Posts Tagged ‘contrast’

In my previous post, I referred to my final project as a colorization project. On the one side of the pages, I will have black and white images of the Russian October Revolution. On the other side of the pages, I will display the same images in color. My argument is that in this way, visitors to my website will be able to see not only the gray scale of the events, but also their color representation. In this sense, their understanding of those events will be more complex, but, at the same time, the past will be less of a foreign black and white country.

So far, it seems that everything is going smooth and all I need to to is just to follow the instructions of Photoshop and to get a deeper knowledge of the portraits and the dress code of that period. Nevertheless, there seems to be one more aspect of my colorized project. This aspect concerns the web surfers with different degrees of colorblindness.How to convey a sense of color to persons who cannot see any color?

I started to think about these issues, after reading Leslie Jensen-Inman’s thoughts on Contrast is King. The main idea is that if for normal vision, contrast is king, then for viewers with colorblindness, contrast is King. In other words, if for a person with normal vision, contrast is an additional device to improve the readability and the overall feeling of the website, then to a colorblind person contrast is crucial, because this category of users are able to feel the color only when a strong contrast is conveyed.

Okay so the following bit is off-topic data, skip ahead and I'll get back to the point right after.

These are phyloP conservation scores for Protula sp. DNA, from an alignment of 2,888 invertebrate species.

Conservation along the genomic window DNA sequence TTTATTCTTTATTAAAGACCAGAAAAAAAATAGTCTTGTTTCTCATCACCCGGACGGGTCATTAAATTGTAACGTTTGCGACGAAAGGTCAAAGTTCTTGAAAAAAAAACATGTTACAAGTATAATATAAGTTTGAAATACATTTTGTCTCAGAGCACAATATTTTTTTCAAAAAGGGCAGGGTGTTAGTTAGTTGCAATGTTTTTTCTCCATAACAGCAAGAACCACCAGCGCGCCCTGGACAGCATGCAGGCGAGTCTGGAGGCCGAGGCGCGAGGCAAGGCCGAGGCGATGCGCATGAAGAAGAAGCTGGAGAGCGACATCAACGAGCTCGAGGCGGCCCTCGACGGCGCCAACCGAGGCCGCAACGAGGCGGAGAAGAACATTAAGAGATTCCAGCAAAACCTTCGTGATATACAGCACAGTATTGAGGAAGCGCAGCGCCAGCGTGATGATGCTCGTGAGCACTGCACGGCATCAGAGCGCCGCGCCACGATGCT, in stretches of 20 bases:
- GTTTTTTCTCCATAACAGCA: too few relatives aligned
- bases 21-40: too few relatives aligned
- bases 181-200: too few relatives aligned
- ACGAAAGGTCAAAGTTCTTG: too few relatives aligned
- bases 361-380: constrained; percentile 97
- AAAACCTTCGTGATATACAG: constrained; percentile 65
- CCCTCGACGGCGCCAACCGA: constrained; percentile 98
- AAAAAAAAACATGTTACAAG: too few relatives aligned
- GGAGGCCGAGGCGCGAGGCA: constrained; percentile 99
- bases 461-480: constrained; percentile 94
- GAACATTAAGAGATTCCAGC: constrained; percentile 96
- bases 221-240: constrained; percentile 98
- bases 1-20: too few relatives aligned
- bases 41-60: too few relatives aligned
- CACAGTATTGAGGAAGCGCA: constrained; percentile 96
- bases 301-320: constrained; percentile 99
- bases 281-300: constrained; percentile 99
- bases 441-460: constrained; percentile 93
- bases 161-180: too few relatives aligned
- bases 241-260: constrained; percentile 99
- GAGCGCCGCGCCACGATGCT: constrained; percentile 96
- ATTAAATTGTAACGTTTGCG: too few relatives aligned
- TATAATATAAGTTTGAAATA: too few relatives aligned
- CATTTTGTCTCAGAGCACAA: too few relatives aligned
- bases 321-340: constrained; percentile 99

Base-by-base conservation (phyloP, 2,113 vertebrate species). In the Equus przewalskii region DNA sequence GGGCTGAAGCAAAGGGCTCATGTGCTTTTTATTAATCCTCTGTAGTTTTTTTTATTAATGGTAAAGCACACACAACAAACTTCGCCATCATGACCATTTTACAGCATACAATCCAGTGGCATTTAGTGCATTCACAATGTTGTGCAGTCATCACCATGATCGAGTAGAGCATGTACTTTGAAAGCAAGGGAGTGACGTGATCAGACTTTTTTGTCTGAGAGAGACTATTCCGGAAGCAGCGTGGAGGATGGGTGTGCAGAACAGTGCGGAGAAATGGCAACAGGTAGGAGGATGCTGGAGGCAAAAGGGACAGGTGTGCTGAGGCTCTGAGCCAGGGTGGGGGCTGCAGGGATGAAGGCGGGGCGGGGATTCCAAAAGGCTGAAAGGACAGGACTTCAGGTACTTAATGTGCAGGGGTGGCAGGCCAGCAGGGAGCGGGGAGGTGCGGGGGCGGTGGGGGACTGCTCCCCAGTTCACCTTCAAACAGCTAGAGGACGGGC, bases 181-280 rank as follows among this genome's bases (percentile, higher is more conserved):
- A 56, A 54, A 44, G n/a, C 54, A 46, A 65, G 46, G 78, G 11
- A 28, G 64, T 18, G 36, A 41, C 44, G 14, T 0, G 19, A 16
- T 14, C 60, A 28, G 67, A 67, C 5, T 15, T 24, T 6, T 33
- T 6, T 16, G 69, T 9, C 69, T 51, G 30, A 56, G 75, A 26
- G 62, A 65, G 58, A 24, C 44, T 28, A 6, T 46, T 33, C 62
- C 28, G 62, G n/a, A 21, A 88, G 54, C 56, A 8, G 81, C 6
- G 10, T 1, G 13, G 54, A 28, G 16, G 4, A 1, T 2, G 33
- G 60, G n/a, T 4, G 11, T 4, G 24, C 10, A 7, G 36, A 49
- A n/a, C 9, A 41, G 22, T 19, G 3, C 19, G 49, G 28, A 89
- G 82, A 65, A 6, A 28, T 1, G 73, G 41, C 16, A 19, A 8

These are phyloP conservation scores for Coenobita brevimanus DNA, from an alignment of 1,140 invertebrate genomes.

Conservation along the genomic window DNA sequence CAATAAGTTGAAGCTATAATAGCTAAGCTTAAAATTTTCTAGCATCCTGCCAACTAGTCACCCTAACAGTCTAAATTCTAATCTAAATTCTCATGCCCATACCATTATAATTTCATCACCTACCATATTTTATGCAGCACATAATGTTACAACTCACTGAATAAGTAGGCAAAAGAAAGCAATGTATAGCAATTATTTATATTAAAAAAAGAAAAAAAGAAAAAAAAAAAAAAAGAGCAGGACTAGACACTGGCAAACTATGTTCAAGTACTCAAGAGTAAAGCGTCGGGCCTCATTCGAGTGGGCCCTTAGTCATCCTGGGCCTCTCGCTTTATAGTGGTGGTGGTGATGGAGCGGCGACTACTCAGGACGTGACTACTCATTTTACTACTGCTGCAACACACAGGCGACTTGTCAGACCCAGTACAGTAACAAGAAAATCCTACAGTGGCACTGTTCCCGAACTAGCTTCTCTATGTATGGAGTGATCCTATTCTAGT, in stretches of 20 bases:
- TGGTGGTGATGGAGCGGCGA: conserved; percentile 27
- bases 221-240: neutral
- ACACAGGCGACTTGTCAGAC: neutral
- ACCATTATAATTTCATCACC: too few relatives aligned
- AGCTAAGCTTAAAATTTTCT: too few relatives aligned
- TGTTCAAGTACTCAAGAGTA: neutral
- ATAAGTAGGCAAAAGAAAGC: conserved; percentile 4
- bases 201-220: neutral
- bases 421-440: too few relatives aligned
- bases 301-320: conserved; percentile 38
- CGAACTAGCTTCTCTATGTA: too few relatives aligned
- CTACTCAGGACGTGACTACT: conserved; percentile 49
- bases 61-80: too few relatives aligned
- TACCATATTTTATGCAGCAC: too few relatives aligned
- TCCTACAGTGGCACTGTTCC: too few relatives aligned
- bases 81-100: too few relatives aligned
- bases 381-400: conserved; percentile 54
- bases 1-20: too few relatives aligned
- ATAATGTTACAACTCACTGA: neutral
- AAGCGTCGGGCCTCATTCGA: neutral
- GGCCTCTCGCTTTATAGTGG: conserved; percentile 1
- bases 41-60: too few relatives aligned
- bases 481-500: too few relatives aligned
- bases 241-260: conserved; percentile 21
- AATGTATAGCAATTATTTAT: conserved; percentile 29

From theory to practice! In the article Jensen-Inman provides a series of tools, which can help us to design a contrast and color safe website. From these series, I especially recommend two websites: checkmycolors.com and graybit.com. Both of them are good tools for checking a website in terms of color contrast. The former website is a devise to check the arrangement of colors on a website while the later reads your website in a gray scale.

I have to say that I tried it for my own portfolio site, and it proved slightly painful: out of 27 elements on my page, I got on average 15 failures. Nevertheless, it is better to improve your site in the design phase, then to wait for a couple of years. In addition, it helps to put your website in a context with other websites. As Jensen-Inman acknowledges: “The only site I tested that did not have any “failures” was checkmycolours.com.”

Since my final project is focused on colors, I have to think about the ways in which to provide a sense of colors not only for the audience with normal vision, but also for the part of the audience, which has different degrees of colorblindness. Since a web page is a combination of color and text, I will provide an in depth description of the each element of the colorized images.


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